Hunter Shepard: 2023 Annual Review And Forecast

Next up in our annual prospect review and forecast series is Hunter Shepard, goaltender for the Hershey Bears of the American Hockey League (AHL). (You can access all of our Capitals Prospect Reports and player analysis on our “Prospects” page in the top menu or right here.)


Shepard, 27, is a 6’-1” netminder from Cohasset, Minnesota. He signed a tw0-year, $750,000 AAV contract with the Capitals on July 28, 2021 and is an unrestricted free agent at the end of the 2022-23 season.


Prior to his collegiate career, Shepard appeared in 81 games with the Bismarck Bobcats of the North American Hockey League (NAHL) from 2014-15 through 2015-16. In 2015-16, Shepard earned North American Hockey League Goaltender of the Year honors, was named to the First All-Star Team and led the NAHL in games played (50), wins (34), and shutouts (8), while ranking second in goals against average (1.90).

Shepard spent four years with the University of Minnesota-Duluth Bulldogs in the NCAA. In 119 games with the team, which included an NCAA-record 115 straight games from Oct. 21, 2017 to March 7, 2020, Shepard finished with a 76-37-5 record, ranking first all-time in Bulldogs history in wins, goals-against average (1.94), save percentage (.922) and shutouts (17).

Shepard won back-to-back NCAA Championships with the Bulldogs in 2018 and 2019, was twice named the National Collegiate Hockey Conference (NCHC) Goaltender of the Year (2019 and 2020), earned First-Team All-American honors in 2019 and Second-Team All-American honors in 2020. Shepard finished his NCAA career as a three-time Mike Richter Award Finalist, given to the NCAA’s top goaltender, and a three-time All-NCHC selection.

Shepard appeared in three games with the Hershey Bears in the 2020-21 season, finishing with a 3-0-0 record with one shutout, a 1.00 goals-against average and a .969 save percentage. Additionally, he played in 21 games with the South Carolina Stingrays of the East Coast Hockey League (ECHL), earning a 12-6-2 record with one shutout, a 2.55 goals-against average and a .922 save percentage. He earned Goaltender of the Week honors with South Carolina for the week of May 24-30, after going 3-0-0 with a shutout, a 1.33 goals-against average and a .952 save percentage.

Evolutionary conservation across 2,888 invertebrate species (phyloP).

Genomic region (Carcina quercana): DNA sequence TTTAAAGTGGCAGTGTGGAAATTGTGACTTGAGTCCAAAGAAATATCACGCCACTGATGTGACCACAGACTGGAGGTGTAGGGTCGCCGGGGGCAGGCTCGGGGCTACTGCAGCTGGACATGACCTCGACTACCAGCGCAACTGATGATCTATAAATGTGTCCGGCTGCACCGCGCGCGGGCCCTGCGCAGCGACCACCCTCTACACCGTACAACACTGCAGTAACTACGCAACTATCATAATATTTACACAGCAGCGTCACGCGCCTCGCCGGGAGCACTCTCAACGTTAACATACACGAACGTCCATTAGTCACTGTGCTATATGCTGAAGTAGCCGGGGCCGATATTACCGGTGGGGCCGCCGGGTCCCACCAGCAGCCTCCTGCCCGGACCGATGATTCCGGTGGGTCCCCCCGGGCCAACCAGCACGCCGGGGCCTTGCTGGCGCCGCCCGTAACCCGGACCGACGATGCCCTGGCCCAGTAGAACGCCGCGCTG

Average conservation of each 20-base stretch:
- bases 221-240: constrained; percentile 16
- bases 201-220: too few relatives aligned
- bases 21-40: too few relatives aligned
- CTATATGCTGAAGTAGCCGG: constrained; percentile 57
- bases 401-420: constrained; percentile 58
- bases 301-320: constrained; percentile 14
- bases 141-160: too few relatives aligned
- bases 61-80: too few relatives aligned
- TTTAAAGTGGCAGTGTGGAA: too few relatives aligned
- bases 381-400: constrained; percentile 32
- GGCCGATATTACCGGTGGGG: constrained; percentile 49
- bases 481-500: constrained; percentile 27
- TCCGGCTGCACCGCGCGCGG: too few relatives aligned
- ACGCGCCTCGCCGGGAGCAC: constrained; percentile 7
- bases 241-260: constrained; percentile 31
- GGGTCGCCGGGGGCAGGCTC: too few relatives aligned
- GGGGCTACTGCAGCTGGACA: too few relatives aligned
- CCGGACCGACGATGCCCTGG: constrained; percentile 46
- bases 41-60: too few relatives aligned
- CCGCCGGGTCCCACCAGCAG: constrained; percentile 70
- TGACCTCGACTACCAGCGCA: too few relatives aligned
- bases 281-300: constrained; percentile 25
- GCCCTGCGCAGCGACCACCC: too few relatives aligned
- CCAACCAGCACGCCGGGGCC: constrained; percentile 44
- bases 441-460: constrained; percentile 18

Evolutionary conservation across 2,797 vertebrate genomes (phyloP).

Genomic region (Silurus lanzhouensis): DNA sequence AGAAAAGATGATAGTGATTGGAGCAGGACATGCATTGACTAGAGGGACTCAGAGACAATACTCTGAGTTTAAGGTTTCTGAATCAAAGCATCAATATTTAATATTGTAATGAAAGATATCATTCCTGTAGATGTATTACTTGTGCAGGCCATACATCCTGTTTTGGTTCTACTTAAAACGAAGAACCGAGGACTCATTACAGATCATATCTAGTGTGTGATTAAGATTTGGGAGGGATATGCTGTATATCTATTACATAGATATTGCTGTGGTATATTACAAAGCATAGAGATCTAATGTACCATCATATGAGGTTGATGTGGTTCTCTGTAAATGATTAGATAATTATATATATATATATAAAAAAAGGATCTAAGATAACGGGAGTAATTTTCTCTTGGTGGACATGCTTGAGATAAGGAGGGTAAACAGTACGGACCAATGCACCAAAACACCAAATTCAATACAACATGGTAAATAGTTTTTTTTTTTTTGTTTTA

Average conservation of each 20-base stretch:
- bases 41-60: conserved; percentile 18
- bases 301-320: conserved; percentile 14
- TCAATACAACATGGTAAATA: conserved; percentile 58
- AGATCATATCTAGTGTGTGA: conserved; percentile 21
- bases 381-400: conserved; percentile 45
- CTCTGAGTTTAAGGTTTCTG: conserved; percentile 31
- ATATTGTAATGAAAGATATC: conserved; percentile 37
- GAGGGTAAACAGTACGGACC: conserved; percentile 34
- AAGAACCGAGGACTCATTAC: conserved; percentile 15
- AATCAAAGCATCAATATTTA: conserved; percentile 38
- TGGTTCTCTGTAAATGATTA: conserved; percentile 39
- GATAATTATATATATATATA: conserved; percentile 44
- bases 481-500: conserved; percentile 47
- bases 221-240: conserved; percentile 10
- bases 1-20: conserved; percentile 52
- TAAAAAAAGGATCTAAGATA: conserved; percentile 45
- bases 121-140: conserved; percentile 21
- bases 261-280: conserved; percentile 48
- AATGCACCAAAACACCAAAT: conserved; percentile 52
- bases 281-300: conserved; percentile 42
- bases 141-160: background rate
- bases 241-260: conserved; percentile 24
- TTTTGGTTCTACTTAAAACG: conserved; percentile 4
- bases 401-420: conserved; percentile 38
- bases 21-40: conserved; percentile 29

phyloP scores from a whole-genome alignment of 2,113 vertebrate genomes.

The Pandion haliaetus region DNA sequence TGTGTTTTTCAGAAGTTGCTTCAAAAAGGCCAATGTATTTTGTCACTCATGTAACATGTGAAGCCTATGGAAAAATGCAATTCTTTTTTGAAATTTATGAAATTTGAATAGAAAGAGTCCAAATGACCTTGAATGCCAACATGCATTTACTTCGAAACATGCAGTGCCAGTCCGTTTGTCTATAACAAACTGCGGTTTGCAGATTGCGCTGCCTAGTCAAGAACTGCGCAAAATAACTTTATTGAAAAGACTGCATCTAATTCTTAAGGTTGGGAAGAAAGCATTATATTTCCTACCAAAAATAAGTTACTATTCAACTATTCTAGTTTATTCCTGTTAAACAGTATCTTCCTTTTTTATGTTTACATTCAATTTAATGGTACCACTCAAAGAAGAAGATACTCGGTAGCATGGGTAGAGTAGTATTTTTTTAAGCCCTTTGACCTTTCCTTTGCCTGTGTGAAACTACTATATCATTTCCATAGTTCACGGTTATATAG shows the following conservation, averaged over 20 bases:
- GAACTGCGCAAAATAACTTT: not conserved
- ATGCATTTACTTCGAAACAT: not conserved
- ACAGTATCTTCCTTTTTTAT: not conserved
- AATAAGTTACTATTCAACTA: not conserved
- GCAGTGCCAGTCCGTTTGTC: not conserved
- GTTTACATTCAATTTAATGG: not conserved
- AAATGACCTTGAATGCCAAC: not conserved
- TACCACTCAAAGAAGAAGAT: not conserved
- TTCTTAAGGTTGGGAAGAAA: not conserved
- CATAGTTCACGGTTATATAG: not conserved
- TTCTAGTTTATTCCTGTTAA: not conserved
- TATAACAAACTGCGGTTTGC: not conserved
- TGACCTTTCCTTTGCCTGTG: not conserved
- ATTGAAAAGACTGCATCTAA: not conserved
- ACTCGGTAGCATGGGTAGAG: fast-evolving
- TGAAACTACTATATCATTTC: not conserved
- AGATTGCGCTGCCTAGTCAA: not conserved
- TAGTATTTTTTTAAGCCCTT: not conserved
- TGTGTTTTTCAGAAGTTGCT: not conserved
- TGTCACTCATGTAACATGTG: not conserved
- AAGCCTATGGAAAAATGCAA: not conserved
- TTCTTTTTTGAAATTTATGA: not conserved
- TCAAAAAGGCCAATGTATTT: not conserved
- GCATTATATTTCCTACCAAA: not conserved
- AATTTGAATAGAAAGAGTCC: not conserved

The 2021-22 season Shepard spent a majority of his time with the South Carolina Stingrays. He garnered a 2.88 goals against average and a .917 save percentage in 23 games played with the Stingrays.

Shepard also played in nine games with the Bears, earning a 2.06 goals against average and a .922 save percentage. He was also recalled by the Capitals but played in no games. He was reassigned to the Capitals taxi squad on January 6, and returned to Hershey on February 2. He was also recalled by the Capitals in May as a third goaltender for the postseason.

The 2022-23 season was Shepard’s best as a professional. Shepard finished the regular season 20-8-5 with a 2.18 goals against average (2nd inAHL) and a .916 save percentage (7th in the AHL). He became the Bears number one netminder early in the season and there was no question who the Bears would go to in the postseason. Shepard finished the postseason 14-6 with a 2.27 goals against average and a .914 save percentage. Shepard was awarded the Jack A. Butterfield Trophy for series most valuable player. Shepard was called up for two weeks in December but did not see any game action, which may cost the Capitals in the end.


The following is a compilation of our month-by-month prospect reports for Hunter Shepard during the 2022-2023 season. Also included are his monthly scores (0-5, with 2.5 being average). You can find all of our monthly prospect reports on our “Prospects” page in the top menu.


The netminder started twice in October and was strong in both appearances. Unfortunately for Shepard, he did not get the win in either start.

In his season debut in Charlotte on October 22, the Coleraine, Minnesota native was the reason the Bears earned a point. He made four high-end saves in the third period to keep Hershey even. First, Sheppard denied Anton Levchi from between the circles and then turned aside Patrick Giles’ rebound try from in close. He then came up big to allow the game to go to overtime with two huge stops in the last minute. Shepard came across and sprawled out to make a diving glove save on Zac Dalpe to keep the game tied with a minute to go. Then, he kicked out his right pad to deny Aleksi Heponiemi with 33 seconds left to secure Hershey a point.

The two-time national champion at Minnesota-Duluth was a big reason the chocolate and white earned a point against the Wilkes-Barre/Scranton Penguins on October 29. Shepard made a sprawling right pad save on Ty Glover with 3:45 in the first on a Penguin power play and then made two more stops on the same penalty kill. In the third period, the netminder was the team’s best penalty killer and made several strong stops on three Wilkes-Barre/Scranton power plays. He has a .921 save percentage and a 2.42 goals-against-average.

Monthly Score: 4.0


November was quite the month for Shepard. The Minnesota-Duluth alum went a perfect 6-0 in the month, turning aside 147 of the 157 shots he faced. Shepard posted a 1.63 goals-against average and a .936 save percentage in November. For his efforts, he was named AHL Goaltender of the Month.